… and when food prices increase, they affect the poor, those who spend a significant portion of their income on food.
However, it is important to note that production of crops is not the only reason behind potential spikes in food prices. Rather, there are the issues of speculation, hoarding, and, most powerfully, the determination of the few, large, substantial US companies that control more than 80% of the food market (from seeds to pesticides to crop production to distribution)…
P.S. While we’re talking about farming, here is a small update on Lebanon: The storm that hit Lebanon at dawn Sunday has caused massive damages to agricultural areas in South Lebanon. High speed winds in the villages of Hassbaya and Aarqoub stripped 50% of lemon trees from their fruit, and rain flooded numerous onion fields.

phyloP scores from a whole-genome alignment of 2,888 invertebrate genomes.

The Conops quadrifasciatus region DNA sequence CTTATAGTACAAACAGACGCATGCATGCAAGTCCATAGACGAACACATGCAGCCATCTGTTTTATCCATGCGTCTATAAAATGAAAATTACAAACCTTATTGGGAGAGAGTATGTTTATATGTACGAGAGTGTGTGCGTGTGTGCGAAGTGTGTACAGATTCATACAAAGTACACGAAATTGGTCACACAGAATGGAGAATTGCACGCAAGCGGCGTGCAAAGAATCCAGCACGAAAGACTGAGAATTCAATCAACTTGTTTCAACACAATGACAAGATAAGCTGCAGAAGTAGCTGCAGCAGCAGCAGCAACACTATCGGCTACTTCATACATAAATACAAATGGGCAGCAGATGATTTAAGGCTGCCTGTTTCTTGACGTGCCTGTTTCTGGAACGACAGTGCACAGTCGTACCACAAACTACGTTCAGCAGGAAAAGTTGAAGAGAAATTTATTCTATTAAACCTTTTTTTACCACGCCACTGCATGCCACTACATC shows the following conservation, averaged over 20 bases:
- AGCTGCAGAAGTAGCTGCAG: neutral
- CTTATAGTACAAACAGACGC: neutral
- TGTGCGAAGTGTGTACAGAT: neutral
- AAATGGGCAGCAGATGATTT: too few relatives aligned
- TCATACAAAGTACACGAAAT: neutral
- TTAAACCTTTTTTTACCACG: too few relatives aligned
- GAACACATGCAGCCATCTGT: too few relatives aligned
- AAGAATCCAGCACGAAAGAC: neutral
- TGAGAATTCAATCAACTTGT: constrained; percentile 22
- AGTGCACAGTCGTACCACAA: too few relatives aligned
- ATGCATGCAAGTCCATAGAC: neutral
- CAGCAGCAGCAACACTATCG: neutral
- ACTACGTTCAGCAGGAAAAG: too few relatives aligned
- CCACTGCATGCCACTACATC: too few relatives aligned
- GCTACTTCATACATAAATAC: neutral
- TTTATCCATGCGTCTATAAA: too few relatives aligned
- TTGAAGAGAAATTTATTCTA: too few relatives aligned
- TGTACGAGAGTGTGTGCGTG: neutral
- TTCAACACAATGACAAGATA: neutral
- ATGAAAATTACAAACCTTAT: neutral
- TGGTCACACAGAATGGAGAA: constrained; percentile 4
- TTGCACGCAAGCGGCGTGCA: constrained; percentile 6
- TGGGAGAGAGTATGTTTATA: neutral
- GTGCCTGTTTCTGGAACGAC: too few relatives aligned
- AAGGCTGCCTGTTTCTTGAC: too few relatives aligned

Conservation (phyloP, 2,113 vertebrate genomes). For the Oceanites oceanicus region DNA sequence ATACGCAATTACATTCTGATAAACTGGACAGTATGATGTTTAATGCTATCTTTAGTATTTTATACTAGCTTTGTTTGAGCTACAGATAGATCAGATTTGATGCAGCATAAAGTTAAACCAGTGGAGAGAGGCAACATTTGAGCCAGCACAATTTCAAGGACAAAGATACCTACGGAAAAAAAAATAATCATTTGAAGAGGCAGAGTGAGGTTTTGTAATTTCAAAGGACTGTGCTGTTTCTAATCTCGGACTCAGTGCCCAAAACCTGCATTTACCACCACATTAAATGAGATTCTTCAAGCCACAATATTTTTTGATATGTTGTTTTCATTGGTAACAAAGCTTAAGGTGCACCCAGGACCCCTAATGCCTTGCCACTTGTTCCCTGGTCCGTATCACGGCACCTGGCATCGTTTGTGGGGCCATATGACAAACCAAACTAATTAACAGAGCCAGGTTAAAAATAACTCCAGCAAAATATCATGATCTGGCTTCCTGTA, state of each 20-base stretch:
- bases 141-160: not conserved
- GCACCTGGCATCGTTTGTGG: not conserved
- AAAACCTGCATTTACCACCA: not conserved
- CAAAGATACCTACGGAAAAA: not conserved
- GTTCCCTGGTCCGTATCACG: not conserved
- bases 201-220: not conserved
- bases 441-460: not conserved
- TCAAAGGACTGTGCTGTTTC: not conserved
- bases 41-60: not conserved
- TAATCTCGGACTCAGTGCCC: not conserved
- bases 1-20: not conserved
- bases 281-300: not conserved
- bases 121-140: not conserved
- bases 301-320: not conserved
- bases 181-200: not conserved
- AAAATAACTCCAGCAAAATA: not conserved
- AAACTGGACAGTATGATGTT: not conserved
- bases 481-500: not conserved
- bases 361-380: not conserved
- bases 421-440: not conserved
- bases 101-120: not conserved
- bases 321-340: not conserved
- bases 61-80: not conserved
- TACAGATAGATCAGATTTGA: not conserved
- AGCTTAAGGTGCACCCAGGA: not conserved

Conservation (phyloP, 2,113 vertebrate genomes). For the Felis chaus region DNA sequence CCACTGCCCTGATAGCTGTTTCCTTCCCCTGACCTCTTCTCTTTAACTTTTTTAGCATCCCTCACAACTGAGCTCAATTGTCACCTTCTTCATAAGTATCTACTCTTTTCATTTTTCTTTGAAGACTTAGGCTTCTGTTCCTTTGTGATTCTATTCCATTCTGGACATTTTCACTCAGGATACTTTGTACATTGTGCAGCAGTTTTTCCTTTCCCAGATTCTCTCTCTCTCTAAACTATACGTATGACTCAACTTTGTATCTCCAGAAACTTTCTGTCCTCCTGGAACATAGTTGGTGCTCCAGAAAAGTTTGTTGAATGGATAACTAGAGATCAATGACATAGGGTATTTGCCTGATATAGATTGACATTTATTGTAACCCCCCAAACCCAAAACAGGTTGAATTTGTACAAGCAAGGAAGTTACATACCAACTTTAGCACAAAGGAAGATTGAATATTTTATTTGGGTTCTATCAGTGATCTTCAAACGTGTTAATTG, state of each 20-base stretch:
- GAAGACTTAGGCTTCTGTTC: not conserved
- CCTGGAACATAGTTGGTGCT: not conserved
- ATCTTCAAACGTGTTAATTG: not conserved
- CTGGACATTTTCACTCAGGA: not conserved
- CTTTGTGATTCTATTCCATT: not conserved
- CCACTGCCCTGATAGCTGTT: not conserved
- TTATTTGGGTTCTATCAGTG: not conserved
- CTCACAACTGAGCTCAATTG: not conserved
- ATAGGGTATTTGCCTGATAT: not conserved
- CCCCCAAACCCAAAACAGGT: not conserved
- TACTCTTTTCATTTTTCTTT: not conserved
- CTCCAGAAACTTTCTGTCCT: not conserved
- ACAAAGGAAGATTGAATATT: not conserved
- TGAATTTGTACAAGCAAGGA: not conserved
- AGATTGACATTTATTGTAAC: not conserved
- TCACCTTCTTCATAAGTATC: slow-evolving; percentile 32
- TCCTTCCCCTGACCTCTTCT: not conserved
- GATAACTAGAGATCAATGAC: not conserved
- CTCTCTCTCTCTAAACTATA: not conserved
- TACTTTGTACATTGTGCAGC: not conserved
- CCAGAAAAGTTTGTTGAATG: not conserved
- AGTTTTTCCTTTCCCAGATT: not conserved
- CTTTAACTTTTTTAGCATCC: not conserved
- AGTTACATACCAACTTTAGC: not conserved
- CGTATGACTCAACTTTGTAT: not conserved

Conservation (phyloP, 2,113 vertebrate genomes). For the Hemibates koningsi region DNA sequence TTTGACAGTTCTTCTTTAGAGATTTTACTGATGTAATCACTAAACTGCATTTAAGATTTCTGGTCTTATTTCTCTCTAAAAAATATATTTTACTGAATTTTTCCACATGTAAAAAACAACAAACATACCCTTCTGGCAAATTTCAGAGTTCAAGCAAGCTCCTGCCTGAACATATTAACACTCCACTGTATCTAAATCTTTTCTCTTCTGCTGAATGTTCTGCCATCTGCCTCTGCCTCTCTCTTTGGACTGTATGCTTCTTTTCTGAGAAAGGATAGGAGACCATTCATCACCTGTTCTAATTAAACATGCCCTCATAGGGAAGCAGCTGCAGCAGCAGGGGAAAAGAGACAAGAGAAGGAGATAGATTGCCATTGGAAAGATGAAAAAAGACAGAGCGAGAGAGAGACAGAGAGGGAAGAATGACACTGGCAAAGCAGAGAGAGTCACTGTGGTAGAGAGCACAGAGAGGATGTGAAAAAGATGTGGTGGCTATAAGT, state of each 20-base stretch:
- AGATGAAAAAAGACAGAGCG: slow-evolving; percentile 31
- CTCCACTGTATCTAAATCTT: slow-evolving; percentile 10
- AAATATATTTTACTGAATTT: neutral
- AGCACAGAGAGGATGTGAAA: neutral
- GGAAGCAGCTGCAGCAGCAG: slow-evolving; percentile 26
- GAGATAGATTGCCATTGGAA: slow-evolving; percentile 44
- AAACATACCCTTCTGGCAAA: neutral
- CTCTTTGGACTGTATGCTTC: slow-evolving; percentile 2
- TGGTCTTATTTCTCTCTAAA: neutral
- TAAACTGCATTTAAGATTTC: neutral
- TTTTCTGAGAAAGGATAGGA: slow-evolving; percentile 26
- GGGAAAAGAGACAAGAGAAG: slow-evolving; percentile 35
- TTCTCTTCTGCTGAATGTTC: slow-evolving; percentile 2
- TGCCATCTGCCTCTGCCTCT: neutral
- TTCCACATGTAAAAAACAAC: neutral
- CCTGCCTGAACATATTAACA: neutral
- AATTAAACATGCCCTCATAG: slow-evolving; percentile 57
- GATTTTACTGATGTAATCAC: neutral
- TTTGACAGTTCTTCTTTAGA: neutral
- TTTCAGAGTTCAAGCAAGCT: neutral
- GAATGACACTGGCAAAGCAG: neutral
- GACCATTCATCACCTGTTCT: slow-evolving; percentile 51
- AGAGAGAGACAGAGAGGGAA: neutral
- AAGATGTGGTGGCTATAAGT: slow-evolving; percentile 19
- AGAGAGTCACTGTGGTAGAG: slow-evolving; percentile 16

and here’s another postscript: Continuing the conversation about Lebanon’s agriculture (From Al-Akhbar, Friday Feb 25):
على مسافة مئة متر من الوسط التجاري لمدينة النبطية، لا يزال سكان حيّ السراي يسمعون يومياً طرق معول يضرب في تربة حقل زراعي وحيد، يصبغه اللون الأخضر. هناك، في قلب السوق، لا تزال فاطمة بدير وزوجها يزرعان أرضهما